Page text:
Canvey Island 1 Lewes 1 – Saturday 28th February 2015 – Park Lane
Freezing cold, standing on an open terrace with nothing between you and Kent bar a small sea wall, with a cup of tea to starve off frost bite….Non League football….I bloody love it!
“The rain falls hard on a humdrum town
this town has dragged you down
oh the rain falls hard on a humdrum town
this town has dragged you down
And everybody’s got to live their life
and God knows I’ve got to live mine
God knows I’ve got to live mine”
There’s not many places more depressing than a Dutch town centre at 10am on a Sunday morning. That is unless it is also a National Holiday. The excesses of the previous night’s hi-jinx were slowly wearing off, thanks to the cold rain as we wandered the streets of Eindhoven looking for somewhere, anywhere to get some breakfast. We’d declined the €17 “all you could eat Continental” offering at the hotel,
Finally, we came up trumps. The Restaurant De Volder was not only open, but the lovely waitresses were almost begging us to come into the warm, flashing their hot Dutch muffins at us. We all remember the De Volder, right? Well, perhaps not the restaurant itself, but its outside tables and chairs made a number of appearances across global media channels in June 2000 when England fans decided to use them to launch at the Dutch fans and police prior to the European Championship game against Portugal. Dave was tempted to re-create the scene but we pointed out that he simply didn’t have enough Stone Island on to be taken credibly.
I can see a hand up at the back. Yes? Ah, why were we in Eindhoven on a National Holiday I hear you ask. Well, pull up a seat and let me explain. Danny said it was what we had to do. “Stu, do you know Holland has gone craft beer crazy?” I assumed he had just discovered that Heineken also made Amstel, but no, he was right. His book “Which countries have gone craft beer crazy” list The Netherlands as a new entry in the top five, pop-pickers. So that was it, I was sold. So too was Kenny Legg, hot-footing it from Berlin and a new addition to our gang, Dave who coming from Manchester, had grown up from a teet-filled with Boddingtons.
Oh, and there was the small matter of some football too. The original plan involved seeing the holy trinity of Dutch football. PSV, Ajax and Feyenoord. But then pesky TV coverage got in the way and we had to make some difficult choices with conflicting priorities. But there was still going to be beer, so it was all right.
Saturday morning and Danny & I met our advance party, who had arrived 24 hours earlier and taken in the Eindhoven FC game, in a bar obviously. Nothing unusual about that, nor was drinking 9% beer at 2pm. Seemed a strange choice from Kenny and Dave. Then we saw the attraction. A steady stream of young ladies coming through the doors and making their way to “the back room”. Our minds were racing, Kenny was already pulling on his “hot fireman’s outfit” (his words, not ours) and grabbing a bottle of baby oil. Alas, the steamiest thing happening in the room was the teapot in the middle of the table. Ladies who luck, Dutch style.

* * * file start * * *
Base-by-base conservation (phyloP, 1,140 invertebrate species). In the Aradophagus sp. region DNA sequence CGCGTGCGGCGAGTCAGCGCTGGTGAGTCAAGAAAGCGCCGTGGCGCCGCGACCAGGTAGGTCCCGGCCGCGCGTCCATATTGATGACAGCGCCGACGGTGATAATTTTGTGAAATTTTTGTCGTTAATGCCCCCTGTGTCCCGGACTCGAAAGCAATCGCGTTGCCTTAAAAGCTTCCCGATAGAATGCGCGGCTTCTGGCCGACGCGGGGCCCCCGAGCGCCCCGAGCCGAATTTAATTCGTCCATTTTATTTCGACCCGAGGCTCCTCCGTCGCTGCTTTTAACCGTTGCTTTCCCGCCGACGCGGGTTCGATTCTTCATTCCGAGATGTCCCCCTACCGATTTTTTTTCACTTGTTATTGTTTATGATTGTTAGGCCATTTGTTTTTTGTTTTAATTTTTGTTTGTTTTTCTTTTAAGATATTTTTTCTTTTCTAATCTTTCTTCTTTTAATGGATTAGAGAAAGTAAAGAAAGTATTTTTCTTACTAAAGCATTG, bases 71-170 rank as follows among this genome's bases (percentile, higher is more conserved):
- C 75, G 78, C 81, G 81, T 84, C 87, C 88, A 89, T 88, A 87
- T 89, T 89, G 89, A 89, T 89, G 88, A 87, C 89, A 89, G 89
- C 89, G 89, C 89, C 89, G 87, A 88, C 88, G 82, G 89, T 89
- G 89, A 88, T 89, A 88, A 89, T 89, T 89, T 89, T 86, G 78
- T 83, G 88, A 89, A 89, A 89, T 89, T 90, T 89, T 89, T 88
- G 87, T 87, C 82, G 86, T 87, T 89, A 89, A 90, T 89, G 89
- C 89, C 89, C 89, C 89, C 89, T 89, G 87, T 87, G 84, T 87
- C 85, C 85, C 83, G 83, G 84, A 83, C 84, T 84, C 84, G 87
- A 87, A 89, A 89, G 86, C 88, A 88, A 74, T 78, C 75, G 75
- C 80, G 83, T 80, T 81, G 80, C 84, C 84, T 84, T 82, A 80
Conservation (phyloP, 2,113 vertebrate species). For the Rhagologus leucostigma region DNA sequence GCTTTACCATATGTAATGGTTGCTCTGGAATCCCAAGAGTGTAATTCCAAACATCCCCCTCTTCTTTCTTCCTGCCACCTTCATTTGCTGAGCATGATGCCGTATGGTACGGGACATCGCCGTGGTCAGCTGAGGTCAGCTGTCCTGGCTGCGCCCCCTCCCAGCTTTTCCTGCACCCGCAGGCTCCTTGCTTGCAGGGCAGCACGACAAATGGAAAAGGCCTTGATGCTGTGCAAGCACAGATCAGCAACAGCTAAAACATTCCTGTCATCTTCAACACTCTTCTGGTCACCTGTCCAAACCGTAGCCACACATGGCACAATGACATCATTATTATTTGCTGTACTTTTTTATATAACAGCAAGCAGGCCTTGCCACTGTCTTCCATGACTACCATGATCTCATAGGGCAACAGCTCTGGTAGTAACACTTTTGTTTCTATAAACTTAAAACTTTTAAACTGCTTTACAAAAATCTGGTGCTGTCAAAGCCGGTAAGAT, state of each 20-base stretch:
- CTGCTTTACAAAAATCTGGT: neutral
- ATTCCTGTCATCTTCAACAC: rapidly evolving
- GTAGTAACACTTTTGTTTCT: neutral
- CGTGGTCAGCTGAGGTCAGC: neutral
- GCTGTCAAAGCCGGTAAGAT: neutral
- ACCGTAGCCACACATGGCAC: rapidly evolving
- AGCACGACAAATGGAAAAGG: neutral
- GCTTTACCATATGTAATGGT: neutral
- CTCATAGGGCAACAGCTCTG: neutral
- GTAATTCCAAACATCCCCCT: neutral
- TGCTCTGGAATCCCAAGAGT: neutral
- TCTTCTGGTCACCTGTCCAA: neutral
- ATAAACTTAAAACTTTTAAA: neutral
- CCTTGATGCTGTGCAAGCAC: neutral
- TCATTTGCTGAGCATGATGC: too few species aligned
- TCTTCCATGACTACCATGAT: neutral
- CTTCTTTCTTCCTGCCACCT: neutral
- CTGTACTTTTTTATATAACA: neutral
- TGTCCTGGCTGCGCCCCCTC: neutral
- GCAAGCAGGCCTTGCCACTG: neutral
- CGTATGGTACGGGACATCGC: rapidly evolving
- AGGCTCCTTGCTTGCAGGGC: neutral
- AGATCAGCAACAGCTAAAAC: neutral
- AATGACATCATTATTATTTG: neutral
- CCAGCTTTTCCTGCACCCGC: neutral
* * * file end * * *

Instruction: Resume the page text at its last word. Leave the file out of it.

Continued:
Our first destination for the weekend was Sittard, a 45 minute (2 can strategy) train ride away, home of Wim Hof or “Iceman” as he is known as, not because of his cool composure under pressure, or the fact he is a look-a-like from Top Gun. But because he once walked to within 7km of the summit of Mount Everest wearing a small pair of shorts. It is also the home of Francine Houben, creator of Mecano. Sittard is a rocking place I can tell you. Danny had done his research and our first pre-match warm-up location promised a craft beer list as long as your arm. For sake of brevity, below is an edited conversation that took place between Danny and said landlord:-
“Do you have any of these beers?” Danny shows a list on his phone
“Which ones do you want to try?”
“Well, if I know which ones you have then I can let you have them”
Enter Stuart - “Danny, they have Maximus on draft. That’s on the list”
“We don’t have any Maximus. The beer pump is just for display”
Danny, sighing..“Do you have a beer list?”
“No….you really do not understand how craft beer works, do you?”
Enter Kenny with a beer list that was on every table “Can I have four Le Trapp Blonde’s?”
As we speak, world-famous playwright and good friend of this website, Patrick Marber, is writing a script for a play that will be put on at the Domnar Warehouse based on the very scene in Sittard.
A few other craft beers later, all of which were on the beer menu, we headed to the Offermans Joosten Stadion, a significantly better name than its previous identity of the Trendwork Arena. I may not be selling it very well by saying it is an out-of-town, out of the box, identikit stadium with no soul or character. The club, having survived numerous financial problems seem rooted in the Eereste Division, the second tier of Dutch football, having been relegated from the top tier in 2002 – the Sheffield Wednesday of the league if you like. The fans, wrapped up warm on a cold and wet night in the far corner of The Netherlands made their way to the stadium, with hope rather than expectation, of a win against the visitors FC Almere City.
Fortuna Sittard 1 FC Almere City 2 – Offermans Joosten Stadion – Saturday 21st February 2015
The Fortuna Sittard website summed up this game perfectly when they said “Op uiterst onfortuinlijke wijze heeft Fortuna Sittard de thuiswedstrijd tegen Almere City FC verloren.” Or, we were robbed. An 88th minute winner for the away team was rough justice perhaps, but Fortuna paid the price of not putting their chances away.
Being a Dutch ground, we had to get munted up before we could indulge in some traditional refreshments. These strange plastic coins almost serve no purpose when you think about it. 2 munts cost €1. A beer costs 2 munts, therefore why not simply charge €2 for a beer? Logic? We didn’t complain though, although the walk to the top of the stand holding four of them, plus a couple of Frikadelle in each pocket was problematic.